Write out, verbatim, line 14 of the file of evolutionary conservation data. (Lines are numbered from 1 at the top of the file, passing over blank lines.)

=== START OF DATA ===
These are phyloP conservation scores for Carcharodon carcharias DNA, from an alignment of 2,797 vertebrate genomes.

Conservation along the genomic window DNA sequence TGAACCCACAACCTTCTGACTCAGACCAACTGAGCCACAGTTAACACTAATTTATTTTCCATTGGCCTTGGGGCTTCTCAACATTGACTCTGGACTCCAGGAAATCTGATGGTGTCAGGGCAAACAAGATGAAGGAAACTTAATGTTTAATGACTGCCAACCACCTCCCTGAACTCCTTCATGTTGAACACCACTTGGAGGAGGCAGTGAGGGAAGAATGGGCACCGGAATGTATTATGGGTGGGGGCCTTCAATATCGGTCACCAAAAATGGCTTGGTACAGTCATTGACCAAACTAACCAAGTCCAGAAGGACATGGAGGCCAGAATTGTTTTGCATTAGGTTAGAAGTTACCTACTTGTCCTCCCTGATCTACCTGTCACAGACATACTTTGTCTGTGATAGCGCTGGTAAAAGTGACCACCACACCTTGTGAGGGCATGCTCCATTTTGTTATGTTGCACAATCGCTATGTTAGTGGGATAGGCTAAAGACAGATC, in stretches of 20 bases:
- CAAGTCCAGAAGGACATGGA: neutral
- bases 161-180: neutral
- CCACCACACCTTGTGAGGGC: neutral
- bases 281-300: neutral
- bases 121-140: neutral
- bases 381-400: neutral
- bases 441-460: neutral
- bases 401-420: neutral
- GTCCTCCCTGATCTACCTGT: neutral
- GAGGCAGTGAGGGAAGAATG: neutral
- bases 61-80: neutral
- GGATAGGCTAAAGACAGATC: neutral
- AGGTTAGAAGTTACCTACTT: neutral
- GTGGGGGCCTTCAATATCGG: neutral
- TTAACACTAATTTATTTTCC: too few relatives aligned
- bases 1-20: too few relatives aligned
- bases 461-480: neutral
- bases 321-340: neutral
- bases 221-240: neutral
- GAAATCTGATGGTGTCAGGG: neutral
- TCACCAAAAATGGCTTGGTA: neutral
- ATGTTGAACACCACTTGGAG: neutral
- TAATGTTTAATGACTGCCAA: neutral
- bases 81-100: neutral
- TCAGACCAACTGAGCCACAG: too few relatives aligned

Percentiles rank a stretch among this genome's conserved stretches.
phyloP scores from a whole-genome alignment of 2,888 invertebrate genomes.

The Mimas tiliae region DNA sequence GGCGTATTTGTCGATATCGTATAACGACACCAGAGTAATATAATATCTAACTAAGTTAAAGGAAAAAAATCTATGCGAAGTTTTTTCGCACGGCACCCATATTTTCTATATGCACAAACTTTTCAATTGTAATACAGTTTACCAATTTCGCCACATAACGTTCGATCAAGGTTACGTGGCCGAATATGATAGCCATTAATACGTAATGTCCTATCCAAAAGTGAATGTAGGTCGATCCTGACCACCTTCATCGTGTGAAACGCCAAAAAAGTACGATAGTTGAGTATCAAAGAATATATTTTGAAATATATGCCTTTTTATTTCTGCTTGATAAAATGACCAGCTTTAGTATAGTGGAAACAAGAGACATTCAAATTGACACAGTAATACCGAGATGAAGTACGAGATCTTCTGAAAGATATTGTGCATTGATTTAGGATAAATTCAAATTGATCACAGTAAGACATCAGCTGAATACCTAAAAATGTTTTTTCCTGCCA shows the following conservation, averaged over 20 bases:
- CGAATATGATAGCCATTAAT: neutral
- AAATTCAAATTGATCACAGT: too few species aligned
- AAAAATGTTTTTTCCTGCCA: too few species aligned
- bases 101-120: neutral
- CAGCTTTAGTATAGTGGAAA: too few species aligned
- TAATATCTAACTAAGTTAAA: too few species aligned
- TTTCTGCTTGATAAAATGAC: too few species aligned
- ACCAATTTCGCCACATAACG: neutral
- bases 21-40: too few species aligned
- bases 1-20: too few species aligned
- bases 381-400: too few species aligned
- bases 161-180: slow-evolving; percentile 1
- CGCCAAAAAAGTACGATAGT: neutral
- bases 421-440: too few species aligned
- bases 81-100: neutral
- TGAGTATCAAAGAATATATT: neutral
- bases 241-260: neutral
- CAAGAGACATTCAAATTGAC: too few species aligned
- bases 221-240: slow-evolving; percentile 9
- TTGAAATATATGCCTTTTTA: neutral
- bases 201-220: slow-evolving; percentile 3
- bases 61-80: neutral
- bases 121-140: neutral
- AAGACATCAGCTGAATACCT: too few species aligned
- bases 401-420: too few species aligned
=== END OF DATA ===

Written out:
- GGATAGGCTAAAGACAGATC: neutral